Growing Salt Crystals is a Fun Geology Experiment for Kids (and adults, too)!

Hey Mini Me Geologists! Try this fun experiment to learn more about growing salt crystals. Did you know that the salt you put on your food is actually a mineral? Salt forms naturally by precipitation or evaporation. In this experiment, you will watch salt crystals form by precipitation because it is just more fun than watching water dry and leave salt behind, although you can try that method, too. Grab an adult to help you with the stove and boiling water but the rest you can do on your own. In nature, salt will precipitate from mineral-rich water in oceans or lakes so you will simulate ocean water to grow your crystals.

You will need:

  • Clean Jar
  • String (cotton works best)
  • Scissors
  • Tape (optional)
  • Pencil
  • 1-2 Cups boiling water (parents and teachers, this is your job)
  • 1-2 Cups table salt
  • Spoon
  • Notebook
  • Camera (optional)
  • Oven mitts (optional, but handy)

Step 1: Boil the water and then transfer it to your clean jar. You can boil the water on the stove or use a microwave. The important part is to make sure that the water is rapidly boiling before you begin Step 2. As you handle the jar, wear oven mitts or only touch the areas, like the rim, that are not overheated by the boiling water. We don’t want any burned fingers!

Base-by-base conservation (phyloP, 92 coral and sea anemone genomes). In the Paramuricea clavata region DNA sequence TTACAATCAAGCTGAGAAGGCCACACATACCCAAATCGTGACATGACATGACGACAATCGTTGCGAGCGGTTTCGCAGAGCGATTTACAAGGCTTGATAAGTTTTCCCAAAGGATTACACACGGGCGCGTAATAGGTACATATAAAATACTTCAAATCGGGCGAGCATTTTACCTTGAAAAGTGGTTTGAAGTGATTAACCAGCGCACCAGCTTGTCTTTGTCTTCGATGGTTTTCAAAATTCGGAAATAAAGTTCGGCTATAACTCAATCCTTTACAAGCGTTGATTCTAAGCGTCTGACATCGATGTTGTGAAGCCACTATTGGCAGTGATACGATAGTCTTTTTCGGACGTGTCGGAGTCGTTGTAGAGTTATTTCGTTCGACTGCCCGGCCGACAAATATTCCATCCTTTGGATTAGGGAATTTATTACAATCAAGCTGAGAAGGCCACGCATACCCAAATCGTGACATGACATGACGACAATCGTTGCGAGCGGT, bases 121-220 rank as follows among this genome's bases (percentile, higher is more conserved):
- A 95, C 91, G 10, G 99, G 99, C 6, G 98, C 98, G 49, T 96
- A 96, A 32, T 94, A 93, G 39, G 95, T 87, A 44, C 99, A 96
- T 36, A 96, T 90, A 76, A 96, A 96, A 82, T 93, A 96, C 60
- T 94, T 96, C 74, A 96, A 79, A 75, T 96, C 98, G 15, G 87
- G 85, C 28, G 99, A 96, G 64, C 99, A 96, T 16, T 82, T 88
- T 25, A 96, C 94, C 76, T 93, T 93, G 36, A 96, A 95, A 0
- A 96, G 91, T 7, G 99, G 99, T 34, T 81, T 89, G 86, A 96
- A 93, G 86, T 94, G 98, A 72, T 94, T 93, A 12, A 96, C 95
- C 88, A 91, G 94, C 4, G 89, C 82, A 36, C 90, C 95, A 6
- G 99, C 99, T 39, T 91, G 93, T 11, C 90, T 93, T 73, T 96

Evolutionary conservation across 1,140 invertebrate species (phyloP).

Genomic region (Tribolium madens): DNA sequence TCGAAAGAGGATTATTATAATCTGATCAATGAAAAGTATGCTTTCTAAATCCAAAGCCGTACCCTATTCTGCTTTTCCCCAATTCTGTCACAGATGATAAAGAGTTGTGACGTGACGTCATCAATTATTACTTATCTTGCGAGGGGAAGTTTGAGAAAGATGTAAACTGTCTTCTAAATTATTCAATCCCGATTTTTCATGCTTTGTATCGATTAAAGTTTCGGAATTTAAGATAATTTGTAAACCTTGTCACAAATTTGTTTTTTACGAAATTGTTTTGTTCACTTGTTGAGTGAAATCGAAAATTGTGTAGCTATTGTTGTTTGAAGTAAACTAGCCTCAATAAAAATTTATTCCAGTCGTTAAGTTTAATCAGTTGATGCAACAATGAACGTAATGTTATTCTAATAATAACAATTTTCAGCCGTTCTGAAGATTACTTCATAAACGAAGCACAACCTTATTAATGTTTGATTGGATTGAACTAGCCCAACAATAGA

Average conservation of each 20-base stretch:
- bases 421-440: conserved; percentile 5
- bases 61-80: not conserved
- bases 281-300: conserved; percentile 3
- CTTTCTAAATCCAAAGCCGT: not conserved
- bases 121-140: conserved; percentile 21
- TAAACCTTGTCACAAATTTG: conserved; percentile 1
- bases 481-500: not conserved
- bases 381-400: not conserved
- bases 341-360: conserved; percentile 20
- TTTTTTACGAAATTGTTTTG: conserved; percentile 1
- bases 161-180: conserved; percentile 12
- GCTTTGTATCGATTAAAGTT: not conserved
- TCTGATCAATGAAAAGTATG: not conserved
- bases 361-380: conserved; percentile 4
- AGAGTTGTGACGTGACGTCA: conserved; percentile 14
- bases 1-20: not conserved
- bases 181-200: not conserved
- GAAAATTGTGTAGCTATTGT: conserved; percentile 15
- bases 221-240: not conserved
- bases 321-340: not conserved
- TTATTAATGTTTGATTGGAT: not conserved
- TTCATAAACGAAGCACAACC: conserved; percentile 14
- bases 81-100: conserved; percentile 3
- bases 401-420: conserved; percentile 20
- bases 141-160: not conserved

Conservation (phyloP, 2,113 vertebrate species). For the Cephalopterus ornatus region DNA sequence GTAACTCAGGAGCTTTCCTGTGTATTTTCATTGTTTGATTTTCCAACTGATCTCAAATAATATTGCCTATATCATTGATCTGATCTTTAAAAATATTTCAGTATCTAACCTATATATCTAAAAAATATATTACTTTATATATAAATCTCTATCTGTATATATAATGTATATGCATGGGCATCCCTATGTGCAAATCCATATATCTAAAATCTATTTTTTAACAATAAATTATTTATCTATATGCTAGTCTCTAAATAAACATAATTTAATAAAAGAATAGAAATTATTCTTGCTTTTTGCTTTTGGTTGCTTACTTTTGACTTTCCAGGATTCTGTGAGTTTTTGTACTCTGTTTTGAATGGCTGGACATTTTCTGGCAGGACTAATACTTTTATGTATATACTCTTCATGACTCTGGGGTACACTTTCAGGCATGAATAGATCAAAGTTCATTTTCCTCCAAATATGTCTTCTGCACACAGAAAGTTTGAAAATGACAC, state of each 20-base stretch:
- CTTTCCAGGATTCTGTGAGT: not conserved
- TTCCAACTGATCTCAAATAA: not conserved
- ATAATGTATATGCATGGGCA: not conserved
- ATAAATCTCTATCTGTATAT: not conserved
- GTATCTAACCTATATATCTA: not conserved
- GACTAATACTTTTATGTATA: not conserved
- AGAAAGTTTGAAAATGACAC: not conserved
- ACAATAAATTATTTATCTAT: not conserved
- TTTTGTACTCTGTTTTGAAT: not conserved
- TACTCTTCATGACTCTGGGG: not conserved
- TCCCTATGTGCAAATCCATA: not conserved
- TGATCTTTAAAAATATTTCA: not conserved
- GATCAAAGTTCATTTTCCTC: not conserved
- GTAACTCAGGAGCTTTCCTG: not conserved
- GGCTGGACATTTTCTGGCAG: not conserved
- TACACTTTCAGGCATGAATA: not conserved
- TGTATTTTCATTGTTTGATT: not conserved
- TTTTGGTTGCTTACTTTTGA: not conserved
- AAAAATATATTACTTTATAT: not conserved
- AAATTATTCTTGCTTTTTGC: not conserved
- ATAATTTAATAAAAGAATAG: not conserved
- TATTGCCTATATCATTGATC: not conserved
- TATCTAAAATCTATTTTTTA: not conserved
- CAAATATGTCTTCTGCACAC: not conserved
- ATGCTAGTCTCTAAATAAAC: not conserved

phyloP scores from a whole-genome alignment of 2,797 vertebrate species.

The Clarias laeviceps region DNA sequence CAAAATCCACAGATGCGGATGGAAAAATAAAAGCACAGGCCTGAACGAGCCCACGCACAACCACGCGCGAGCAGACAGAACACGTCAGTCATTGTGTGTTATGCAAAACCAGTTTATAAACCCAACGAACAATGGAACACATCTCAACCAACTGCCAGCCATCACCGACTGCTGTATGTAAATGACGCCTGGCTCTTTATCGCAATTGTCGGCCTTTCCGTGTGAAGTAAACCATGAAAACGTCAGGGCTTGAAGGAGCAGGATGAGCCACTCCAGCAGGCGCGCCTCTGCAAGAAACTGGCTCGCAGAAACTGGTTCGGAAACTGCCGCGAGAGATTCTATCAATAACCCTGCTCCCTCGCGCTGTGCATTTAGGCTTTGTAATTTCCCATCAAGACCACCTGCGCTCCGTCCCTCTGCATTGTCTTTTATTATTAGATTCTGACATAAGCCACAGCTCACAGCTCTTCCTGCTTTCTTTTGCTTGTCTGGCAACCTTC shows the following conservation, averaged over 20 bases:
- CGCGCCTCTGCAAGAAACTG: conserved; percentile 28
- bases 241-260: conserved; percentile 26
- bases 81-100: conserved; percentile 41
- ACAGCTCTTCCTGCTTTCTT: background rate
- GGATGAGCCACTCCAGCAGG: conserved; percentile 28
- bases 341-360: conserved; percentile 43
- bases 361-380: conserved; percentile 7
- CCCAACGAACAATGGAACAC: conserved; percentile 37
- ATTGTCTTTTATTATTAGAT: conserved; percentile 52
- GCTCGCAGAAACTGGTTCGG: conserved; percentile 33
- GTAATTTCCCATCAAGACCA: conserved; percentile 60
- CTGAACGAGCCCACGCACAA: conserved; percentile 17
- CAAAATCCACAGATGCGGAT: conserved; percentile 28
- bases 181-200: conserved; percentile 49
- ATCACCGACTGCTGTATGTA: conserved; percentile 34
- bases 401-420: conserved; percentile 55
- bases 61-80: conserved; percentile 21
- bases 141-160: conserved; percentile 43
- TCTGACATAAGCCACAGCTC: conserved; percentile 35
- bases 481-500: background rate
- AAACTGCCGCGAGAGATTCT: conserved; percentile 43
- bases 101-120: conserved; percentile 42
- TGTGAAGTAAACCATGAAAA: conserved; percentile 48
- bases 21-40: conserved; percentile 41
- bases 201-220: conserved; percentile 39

Step 2: Pour enough salt into the jar to saturate the water. Stir until all of the salt that can dissolve is dissolved. If you see salt crystals in the bottom of your jar that will not dissolve then you have probably saturated your water and are ready for Step 3.

Step 3: Tie a piece of string to a pencil and hang the string in the water. Rest the pencil across the top of your jar and tape it in place if necessary. Make sure that the string does not touch any of the salt at the bottom of the jar.

Step 4: Observe the jar over the next few hours. You should begin to see small crystals form on the string. Leave the string in the jar overnight.

Step 5: The next day, take the string out of the jar and observe if salt crystals have formed on the string. Salt crystals may take some time to get large so if you want to grow large crystals, replace the salt water solution daily. Don’t forget to document your experiment. We would love to see photos of your crystals and let us know how you do in the comments below.

Tip for Teachers: You can do this salt experiment in a classroom setting or a camp with great success. The salt crystals should form rapidly and if you use mason jars with lids the kids can take their solution home and observe for several days. Do not attempt sugar crystals in a classroom because you really need to dissolve the sugar on the stove top in order for the experiment to work.

You can find more great activities like these in our Rock Cycle Kit and Rock Detectives Kits!

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